Leap merger speculation on again


As speculation mounts that Leap Wireless International Inc. has hired advisers to explore a potential sale or merger of the company, look for international operators to be interested in the property.
Leap stock was up 13% Monday after the Wall Street Journal reported that the company is once again exploring its merger options. The stock was down a few points on Tuesday. While conventional wisdom has Leap teaming with MetroPCS Communications Inc. because those two companies previously talked about combining, but that may be unlikely after a 2007 merger attempt failed. Likewise, Verizon Wireless and AT&T Mobility are often mentioned as likely partners, but both carriers would face increased scrutiny from federal regulators who already worry too much that the nation’s No. 1 and No. 2 operators wield too much power in the marketplace.
The Leap-MetroPCS rumors pop up every few months, although this speculation appears different in that news outlets are going so far as to name the advisers hired. In the past, carriers have been known to watch Wall Street’s reaction to potential tieups to see how the Street responds to the news.
Deutsche Telekom and SK Telecom both have shown their interest in the U.S. marketplace; DT owns T-Mobile USA Inc., the nation’s fourth-largest wireless operator. Speculation heightened last fall that DT was interested in increasing its presence in the U.S. by buying Sprint Nextel Corp. T-Mobile and Leap use different technologies, which may have dampened DT’s interest Sprint Nextel and likely would be a factor in weighing a purchase of Leap.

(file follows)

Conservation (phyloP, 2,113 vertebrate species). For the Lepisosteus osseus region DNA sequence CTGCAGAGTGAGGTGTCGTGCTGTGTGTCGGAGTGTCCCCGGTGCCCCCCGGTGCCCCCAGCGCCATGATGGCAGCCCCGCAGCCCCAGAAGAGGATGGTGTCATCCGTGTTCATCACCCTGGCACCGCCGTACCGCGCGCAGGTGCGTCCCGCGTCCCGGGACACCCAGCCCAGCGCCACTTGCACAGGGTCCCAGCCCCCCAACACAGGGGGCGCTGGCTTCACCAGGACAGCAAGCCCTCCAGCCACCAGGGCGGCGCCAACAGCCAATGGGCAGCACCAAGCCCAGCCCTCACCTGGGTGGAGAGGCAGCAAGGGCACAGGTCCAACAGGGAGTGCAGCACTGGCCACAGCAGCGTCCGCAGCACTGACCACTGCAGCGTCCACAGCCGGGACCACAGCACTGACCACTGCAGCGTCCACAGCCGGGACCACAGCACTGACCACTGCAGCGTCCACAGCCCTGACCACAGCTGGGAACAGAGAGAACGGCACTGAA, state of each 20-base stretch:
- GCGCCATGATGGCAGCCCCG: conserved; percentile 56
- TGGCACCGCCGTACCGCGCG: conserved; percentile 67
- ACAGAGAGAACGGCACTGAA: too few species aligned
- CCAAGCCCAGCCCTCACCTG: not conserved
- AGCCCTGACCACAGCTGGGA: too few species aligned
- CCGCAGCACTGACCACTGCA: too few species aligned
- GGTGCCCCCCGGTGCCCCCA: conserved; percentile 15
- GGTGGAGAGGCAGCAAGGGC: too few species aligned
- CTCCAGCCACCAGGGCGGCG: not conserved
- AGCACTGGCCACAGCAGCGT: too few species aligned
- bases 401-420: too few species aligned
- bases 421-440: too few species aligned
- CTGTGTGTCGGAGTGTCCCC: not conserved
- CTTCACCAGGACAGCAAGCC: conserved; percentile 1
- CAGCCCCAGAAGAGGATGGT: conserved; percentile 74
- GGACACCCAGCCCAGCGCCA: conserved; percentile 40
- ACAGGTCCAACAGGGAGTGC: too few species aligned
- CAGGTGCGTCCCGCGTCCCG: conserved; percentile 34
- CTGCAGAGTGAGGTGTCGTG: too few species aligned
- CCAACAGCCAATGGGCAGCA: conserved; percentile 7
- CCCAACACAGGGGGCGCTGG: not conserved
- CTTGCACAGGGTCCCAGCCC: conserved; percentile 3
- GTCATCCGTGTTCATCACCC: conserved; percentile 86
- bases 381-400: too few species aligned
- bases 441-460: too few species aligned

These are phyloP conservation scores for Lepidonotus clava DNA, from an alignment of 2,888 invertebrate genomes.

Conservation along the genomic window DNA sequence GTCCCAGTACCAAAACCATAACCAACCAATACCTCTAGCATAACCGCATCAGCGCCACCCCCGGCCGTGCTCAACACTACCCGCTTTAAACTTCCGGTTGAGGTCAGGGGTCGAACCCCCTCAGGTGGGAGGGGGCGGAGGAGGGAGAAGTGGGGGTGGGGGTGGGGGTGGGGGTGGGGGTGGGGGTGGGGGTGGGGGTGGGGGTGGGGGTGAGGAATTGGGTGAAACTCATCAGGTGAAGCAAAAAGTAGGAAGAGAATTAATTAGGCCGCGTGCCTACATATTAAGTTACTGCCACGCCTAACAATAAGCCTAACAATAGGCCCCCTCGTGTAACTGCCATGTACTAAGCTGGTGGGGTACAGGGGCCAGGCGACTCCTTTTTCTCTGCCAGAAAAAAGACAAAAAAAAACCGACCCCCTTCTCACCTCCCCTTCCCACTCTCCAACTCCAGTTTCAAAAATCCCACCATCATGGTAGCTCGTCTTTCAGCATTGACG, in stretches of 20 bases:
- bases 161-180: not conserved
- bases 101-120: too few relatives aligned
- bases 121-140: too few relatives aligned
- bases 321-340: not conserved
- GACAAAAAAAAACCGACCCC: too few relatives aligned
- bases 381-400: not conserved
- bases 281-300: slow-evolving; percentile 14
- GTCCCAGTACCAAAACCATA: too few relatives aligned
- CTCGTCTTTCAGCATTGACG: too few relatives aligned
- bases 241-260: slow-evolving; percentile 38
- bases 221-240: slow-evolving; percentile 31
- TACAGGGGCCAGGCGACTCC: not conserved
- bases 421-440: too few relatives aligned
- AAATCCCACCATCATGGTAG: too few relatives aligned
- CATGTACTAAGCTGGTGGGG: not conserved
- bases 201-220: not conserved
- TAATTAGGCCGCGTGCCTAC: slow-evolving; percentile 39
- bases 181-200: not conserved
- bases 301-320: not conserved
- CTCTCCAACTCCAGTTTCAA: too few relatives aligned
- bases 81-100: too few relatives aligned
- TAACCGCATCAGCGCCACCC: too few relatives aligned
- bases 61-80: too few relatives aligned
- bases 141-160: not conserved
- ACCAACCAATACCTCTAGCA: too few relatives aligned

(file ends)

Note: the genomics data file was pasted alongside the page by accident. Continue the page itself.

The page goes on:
Despite its writeoff of the failed Helio venture, SK Telecom reportedly is still interested in a U.S. wireless play. SK Telecom issued a statement in 2008 that it was not interested in acquiring Sprint Nextel following weeks of rumors the two companies were in talks.
Leap is set to release its fourth-quarter and full-year 2009 results Feb. 25. The flat-rate carrier is under increased pressure as larger rivals step up their efforts in the prepaid space. Verizon Wireless, for its part, noted it gained 1 million of its 2.2 million net additions in the fourth quarter from its resale channels, which include America Movil subsidiary Tracfone. Verizon Wireless, AT&T Mobility and regional carrier U.S. Cellular Corp. all introduced unlimited voice calling plans for $70 per month earlier this year. Those calling plans could lure customers away from Leap and MetroPCS, which both offer similar calling plans that include data and text messaging for around $60 per month.

About Author

Tracy Ford

Former Associate Publisher and Executive Editor, RCR Wireless News
Currently HetNet Forum Director
703-535-7459 tracy.ford@pcia.com
Ford has spent more than two decades covering the rapidly changing wireless industry, tracking its changes as it grew from a voice-centric marketplace to the dynamic data-intensive industry it is today. She started her technology journalism career at RCR Wireless News, and has held a number of titles there, including associate publisher and executive editor. She is a winner of the American Society of Business Publication Editors Silver Award, for both trade show and government coverage. A graduate of the Minnesota State University-Moorhead, Ford holds a B.S. degree in Mass Communications with an emphasis on public relations.